Comfort level

So, let us go back to the initial question: To Sir or not to Sir. Is there a thumb rule? Is there a definitive guideline? I doubt if there is.

Sir and Madam do sound quite formal and official. Between strangers when the ice has melted and formality has given way to informality, Sir and Madam also give way to First Name. And, to make it doubly sure, at the earliest opportunity, the issue is settled with “Hope you don’t mind me calling you … (his or her first name).” This will in all likelihood fetch the answer: “Sure… (first name). 

How much ever the formality in interpersonal interaction has broken down, a wide difference (actual or perceived) in age can induce a sense of distance between the two persons, forcing the use of Sir or Madam. The perceived age difference can come down with greater interaction over a period of time. Then, mostly Sir and Madam too vanish. 

At the end of it all, it’s the comfort level that matters; the comfort level of the junior and the senior; the person who is addressing and the person who is addressed.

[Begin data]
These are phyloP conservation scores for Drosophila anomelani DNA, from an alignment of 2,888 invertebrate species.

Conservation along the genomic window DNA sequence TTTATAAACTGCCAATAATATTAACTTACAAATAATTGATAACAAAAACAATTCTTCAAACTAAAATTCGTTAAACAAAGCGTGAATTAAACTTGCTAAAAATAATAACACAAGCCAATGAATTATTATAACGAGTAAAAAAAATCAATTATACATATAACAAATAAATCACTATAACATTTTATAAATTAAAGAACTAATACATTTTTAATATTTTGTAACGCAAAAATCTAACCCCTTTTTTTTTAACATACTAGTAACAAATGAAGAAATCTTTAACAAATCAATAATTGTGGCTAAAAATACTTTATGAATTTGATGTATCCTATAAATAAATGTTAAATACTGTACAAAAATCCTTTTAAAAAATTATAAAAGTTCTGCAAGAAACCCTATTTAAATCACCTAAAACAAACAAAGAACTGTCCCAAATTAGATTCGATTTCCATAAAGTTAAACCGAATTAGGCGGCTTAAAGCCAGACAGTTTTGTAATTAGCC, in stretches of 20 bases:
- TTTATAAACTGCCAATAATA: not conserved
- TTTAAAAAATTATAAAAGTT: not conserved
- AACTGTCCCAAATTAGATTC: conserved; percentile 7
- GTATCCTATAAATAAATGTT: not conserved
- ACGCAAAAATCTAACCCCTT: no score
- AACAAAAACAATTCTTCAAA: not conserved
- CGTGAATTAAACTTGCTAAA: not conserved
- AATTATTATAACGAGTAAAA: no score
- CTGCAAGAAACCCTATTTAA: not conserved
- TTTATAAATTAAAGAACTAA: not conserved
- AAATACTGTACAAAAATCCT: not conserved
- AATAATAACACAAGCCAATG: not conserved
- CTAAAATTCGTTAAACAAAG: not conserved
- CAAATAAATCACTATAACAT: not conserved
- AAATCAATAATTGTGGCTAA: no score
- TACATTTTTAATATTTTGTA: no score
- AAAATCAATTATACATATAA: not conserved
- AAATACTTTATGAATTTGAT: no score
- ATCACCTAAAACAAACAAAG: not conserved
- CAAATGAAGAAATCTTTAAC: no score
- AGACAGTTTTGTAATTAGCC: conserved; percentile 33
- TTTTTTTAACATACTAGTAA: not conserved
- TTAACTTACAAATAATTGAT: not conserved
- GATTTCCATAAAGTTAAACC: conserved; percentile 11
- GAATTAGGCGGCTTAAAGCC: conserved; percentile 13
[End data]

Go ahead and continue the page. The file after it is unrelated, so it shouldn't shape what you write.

Let me end with a quote from a Polish blogger, Anna:

Polish is a very formal language. And people may take offense when they’re not addressed properly. A few months ago I was out with a group of friends and strangers, foreigners and Poles. I chatted with one lady in English, turned out she was Polish, so I switched to Polish. Because in English, I addressed her as “you”, I didn’t even think twice about using the same form in Polish – “ty”. She was my age and we were in a foreign country. Yet, her response was an icy stare and an even icier “Ja z tobą krów nie pasałam” (I didn’t tend cows with you) which is a nasty warning to a person talking to you (me in this case) that he/she has breached the magical Pan/Pani barrier. (More)